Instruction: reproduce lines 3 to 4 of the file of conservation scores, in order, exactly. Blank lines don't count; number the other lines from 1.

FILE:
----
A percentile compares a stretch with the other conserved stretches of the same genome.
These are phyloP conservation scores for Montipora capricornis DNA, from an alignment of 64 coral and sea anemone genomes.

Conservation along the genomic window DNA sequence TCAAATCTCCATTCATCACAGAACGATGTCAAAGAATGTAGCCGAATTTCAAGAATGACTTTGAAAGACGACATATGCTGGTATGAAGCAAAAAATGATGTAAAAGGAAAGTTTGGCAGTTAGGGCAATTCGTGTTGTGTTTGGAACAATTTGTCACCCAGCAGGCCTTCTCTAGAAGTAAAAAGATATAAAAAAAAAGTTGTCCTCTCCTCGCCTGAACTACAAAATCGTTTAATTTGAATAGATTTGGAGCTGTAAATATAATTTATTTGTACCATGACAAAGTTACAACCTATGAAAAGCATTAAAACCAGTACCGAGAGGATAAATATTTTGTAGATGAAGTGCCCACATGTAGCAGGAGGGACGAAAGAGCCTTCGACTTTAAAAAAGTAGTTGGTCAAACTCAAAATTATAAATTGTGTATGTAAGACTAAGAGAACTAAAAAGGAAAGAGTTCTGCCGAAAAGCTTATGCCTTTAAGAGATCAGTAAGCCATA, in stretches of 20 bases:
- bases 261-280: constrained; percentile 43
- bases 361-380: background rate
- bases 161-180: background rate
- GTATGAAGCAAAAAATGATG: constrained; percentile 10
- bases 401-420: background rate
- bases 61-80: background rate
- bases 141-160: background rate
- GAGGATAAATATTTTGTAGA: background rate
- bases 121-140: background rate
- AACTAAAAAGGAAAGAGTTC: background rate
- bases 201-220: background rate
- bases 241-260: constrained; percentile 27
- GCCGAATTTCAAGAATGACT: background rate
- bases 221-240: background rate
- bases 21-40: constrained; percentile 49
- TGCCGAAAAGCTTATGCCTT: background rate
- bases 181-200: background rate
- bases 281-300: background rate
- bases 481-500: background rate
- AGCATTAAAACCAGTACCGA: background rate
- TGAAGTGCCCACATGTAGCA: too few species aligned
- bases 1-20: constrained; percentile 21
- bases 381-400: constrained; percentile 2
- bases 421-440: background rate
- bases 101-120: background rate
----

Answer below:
Conservation along the genomic window DNA sequence TCAAATCTCCATTCATCACAGAACGATGTCAAAGAATGTAGCCGAATTTCAAGAATGACTTTGAAAGACGACATATGCTGGTATGAAGCAAAAAATGATGTAAAAGGAAAGTTTGGCAGTTAGGGCAATTCGTGTTGTGTTTGGAACAATTTGTCACCCAGCAGGCCTTCTCTAGAAGTAAAAAGATATAAAAAAAAAGTTGTCCTCTCCTCGCCTGAACTACAAAATCGTTTAATTTGAATAGATTTGGAGCTGTAAATATAATTTATTTGTACCATGACAAAGTTACAACCTATGAAAAGCATTAAAACCAGTACCGAGAGGATAAATATTTTGTAGATGAAGTGCCCACATGTAGCAGGAGGGACGAAAGAGCCTTCGACTTTAAAAAAGTAGTTGGTCAAACTCAAAATTATAAATTGTGTATGTAAGACTAAGAGAACTAAAAAGGAAAGAGTTCTGCCGAAAAGCTTATGCCTTTAAGAGATCAGTAAGCCATA, in stretches of 20 bases:
- bases 261-280: constrained; percentile 43